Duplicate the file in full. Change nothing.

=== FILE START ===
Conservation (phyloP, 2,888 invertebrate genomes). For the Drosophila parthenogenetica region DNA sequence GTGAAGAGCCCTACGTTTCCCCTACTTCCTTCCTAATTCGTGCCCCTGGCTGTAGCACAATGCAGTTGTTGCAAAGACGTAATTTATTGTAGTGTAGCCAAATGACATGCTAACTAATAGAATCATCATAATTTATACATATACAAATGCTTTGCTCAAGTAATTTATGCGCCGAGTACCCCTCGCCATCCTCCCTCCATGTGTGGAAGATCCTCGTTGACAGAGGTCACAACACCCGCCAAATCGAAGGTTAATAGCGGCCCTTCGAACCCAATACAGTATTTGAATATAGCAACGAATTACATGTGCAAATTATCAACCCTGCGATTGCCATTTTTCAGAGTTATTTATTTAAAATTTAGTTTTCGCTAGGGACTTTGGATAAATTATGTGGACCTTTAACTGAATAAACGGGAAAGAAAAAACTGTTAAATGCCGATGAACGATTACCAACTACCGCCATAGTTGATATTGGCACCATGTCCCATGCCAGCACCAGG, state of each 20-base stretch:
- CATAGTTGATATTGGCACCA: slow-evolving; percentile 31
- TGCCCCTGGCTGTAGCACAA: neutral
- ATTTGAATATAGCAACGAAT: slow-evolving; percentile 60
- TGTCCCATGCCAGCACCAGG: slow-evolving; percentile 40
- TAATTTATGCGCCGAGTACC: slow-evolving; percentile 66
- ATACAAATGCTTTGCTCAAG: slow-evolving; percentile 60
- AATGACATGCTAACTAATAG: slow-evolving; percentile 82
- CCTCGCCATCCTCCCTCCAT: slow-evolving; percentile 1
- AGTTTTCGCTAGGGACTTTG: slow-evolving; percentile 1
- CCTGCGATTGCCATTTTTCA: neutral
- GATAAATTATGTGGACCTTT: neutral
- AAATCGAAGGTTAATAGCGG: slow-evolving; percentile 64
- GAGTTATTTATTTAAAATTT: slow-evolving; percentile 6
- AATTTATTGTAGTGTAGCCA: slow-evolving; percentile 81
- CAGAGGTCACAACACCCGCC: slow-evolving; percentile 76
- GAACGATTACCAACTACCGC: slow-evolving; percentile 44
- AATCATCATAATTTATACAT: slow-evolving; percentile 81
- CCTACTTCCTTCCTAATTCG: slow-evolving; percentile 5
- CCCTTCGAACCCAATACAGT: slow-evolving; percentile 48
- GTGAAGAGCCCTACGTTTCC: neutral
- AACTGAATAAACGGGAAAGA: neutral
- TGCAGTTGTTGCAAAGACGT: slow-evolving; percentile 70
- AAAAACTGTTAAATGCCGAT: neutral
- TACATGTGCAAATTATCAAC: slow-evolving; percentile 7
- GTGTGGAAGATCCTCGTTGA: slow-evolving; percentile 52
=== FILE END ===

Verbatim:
Conservation (phyloP, 2,888 invertebrate genomes). For the Drosophila parthenogenetica region DNA sequence GTGAAGAGCCCTACGTTTCCCCTACTTCCTTCCTAATTCGTGCCCCTGGCTGTAGCACAATGCAGTTGTTGCAAAGACGTAATTTATTGTAGTGTAGCCAAATGACATGCTAACTAATAGAATCATCATAATTTATACATATACAAATGCTTTGCTCAAGTAATTTATGCGCCGAGTACCCCTCGCCATCCTCCCTCCATGTGTGGAAGATCCTCGTTGACAGAGGTCACAACACCCGCCAAATCGAAGGTTAATAGCGGCCCTTCGAACCCAATACAGTATTTGAATATAGCAACGAATTACATGTGCAAATTATCAACCCTGCGATTGCCATTTTTCAGAGTTATTTATTTAAAATTTAGTTTTCGCTAGGGACTTTGGATAAATTATGTGGACCTTTAACTGAATAAACGGGAAAGAAAAAACTGTTAAATGCCGATGAACGATTACCAACTACCGCCATAGTTGATATTGGCACCATGTCCCATGCCAGCACCAGG, state of each 20-base stretch:
- CATAGTTGATATTGGCACCA: slow-evolving; percentile 31
- TGCCCCTGGCTGTAGCACAA: neutral
- ATTTGAATATAGCAACGAAT: slow-evolving; percentile 60
- TGTCCCATGCCAGCACCAGG: slow-evolving; percentile 40
- TAATTTATGCGCCGAGTACC: slow-evolving; percentile 66
- ATACAAATGCTTTGCTCAAG: slow-evolving; percentile 60
- AATGACATGCTAACTAATAG: slow-evolving; percentile 82
- CCTCGCCATCCTCCCTCCAT: slow-evolving; percentile 1
- AGTTTTCGCTAGGGACTTTG: slow-evolving; percentile 1
- CCTGCGATTGCCATTTTTCA: neutral
- GATAAATTATGTGGACCTTT: neutral
- AAATCGAAGGTTAATAGCGG: slow-evolving; percentile 64
- GAGTTATTTATTTAAAATTT: slow-evolving; percentile 6
- AATTTATTGTAGTGTAGCCA: slow-evolving; percentile 81
- CAGAGGTCACAACACCCGCC: slow-evolving; percentile 76
- GAACGATTACCAACTACCGC: slow-evolving; percentile 44
- AATCATCATAATTTATACAT: slow-evolving; percentile 81
- CCTACTTCCTTCCTAATTCG: slow-evolving; percentile 5
- CCCTTCGAACCCAATACAGT: slow-evolving; percentile 48
- GTGAAGAGCCCTACGTTTCC: neutral
- AACTGAATAAACGGGAAAGA: neutral
- TGCAGTTGTTGCAAAGACGT: slow-evolving; percentile 70
- AAAAACTGTTAAATGCCGAT: neutral
- TACATGTGCAAATTATCAAC: slow-evolving; percentile 7
- GTGTGGAAGATCCTCGTTGA: slow-evolving; percentile 52